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Wingedmene: Part One (v25%) vs. Aethereal
Wingedmene: Part One (v25%) That looks like it came soooo close to importing horribly. Good thing it didn't.
Komera and Rinku
Download: 1003 KB
Play Time: 13+ hours and 0 minutes
Review # 8 for Aethereal That looks like it came soooo close to importing horribly. Good thing it didn't.
Them's Fightin' Words
    Okay, here I come to review the game based on Komera's R'itni Islands RPG and its world. Wingedmene has been in development for quite some time, and while it is not complete, it manages to deliver more than most OHR games, and I don't mean only in the sense of playing time. Wingedmene offers beautiful graphics, an excellent soundtrack, a traditional RPG gaming experience, and, best of all, challenge. It is currently one of my favorite OHR games, and I expect it to hold the position, and perhaps even usurp the throne from Walthros when it is complete. Read on to see why I think this.
    From the very first version of Wingedmene to the current one that you see today, the graphics have always been absolutely wonderful. Everything is so well detailed and the use of color is very impressive. Apparently, Komera draws graphics on a tablet which works with the OHR, and the result is beautiful - I don't think these could have been done with anything less (particularly the sprites). The maptiles are extremely good and blend very well - they look as if an hour or more was spent on just drawing one single tile. That's how good they are. The walkabout sprites are pretty good. While the OHR has seen better, it has also seen much, much worse. The bosses, however, are probably my favorite part of the whole graphics (they are simply amazing). One look at ERTHE can tell you this. Battle graphics for the heroes and enemies are well-shaded and they look excellent. The heroes animate well, and the weapons are very well done (and there is a fair selection of them). Backgrounds look like they were made in another program then filtered a bit before being imported, and most of them look very, very good (my favorite being the Banta Cave one). The game has lots of eye-candy for an OHR game, so make sure your vision is good so that you can enjoy the graphics.
    Going over the story piece by piece would make this review so long that it would crash the review program (I'm not kidding), so I won't do that, nor will I spoil it, as it is well-done. The world is very original (although the monsters aren't), as are the characters. My biggest gripe with the story so far is that Lo'kl'iar isn't exactly well developed yet, and while he is mentioned many times throughout the game, he only makes one appearance, and the things said about him plus one appearance is not enough for me to judge his character yet. He seems like he would make a very good villain, but we will have to see. The dialogue in the game ranges from very good to great. There are a few spelling mistakes here and there which do not go unnoticed (not by me, anyway), but that is probably the only real flaw in the dialogue. The text box formatting is a bit irritating though; while it has line breaks in between what characters say, it uses more than one character in the same text box. The engine can do 32,767 text boxes, which is much more than enough (even for a game this big, and if you run out, you can split the game across .rpg files), so I really don't like it when game authors do that. The NPCs in the game aren't as generic as most games, and many of them are even characters who you will meet again later in the game, such as Dacken and Gniyalpi (love that name!).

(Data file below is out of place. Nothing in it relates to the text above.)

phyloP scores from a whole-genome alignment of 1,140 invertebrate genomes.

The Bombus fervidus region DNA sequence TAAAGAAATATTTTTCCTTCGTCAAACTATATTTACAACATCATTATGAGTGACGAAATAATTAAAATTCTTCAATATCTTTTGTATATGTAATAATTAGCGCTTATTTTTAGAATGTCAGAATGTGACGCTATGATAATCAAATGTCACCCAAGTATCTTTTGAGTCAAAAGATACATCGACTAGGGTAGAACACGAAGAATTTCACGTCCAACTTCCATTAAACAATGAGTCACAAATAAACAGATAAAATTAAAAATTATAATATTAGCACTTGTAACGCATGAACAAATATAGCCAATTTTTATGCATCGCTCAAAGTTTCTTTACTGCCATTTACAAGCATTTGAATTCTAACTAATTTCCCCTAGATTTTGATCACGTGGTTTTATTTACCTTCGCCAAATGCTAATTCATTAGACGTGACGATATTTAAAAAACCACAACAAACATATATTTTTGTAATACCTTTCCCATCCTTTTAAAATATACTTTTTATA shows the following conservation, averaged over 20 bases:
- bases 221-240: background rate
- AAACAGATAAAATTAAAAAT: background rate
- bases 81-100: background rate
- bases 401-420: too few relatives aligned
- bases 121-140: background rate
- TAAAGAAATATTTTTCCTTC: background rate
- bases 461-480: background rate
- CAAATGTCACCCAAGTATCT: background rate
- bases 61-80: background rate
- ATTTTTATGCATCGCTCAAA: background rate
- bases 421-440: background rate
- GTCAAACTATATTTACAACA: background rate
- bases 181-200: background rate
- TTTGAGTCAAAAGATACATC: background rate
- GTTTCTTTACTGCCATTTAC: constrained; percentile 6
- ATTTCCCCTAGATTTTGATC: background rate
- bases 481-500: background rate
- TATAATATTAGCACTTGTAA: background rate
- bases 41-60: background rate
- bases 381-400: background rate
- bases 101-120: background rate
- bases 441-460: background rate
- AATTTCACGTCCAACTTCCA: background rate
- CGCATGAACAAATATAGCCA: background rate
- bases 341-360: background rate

Wingedmene's gameplay is quite engaging, unless you prefer the easiness of modern RPGs. It plays and feels like an old Final Fantasy game, back when commercial games were actually challenging! Scary, I know. Anyway, Wingedmene combines strategic battles with wonderful (and very difficult) dungeons, not to mention the fact that there are even small sidequests, like finding the Doujinshis. If I had one complaint, it is that at times the encounter rate can get a little annoying. I suggest that you turn it down a bit, Komera - the encounter rate makes the dungeons take so long that they make Air's Rock (from Golden Sun II) look like the first cave in Dragon Warrior.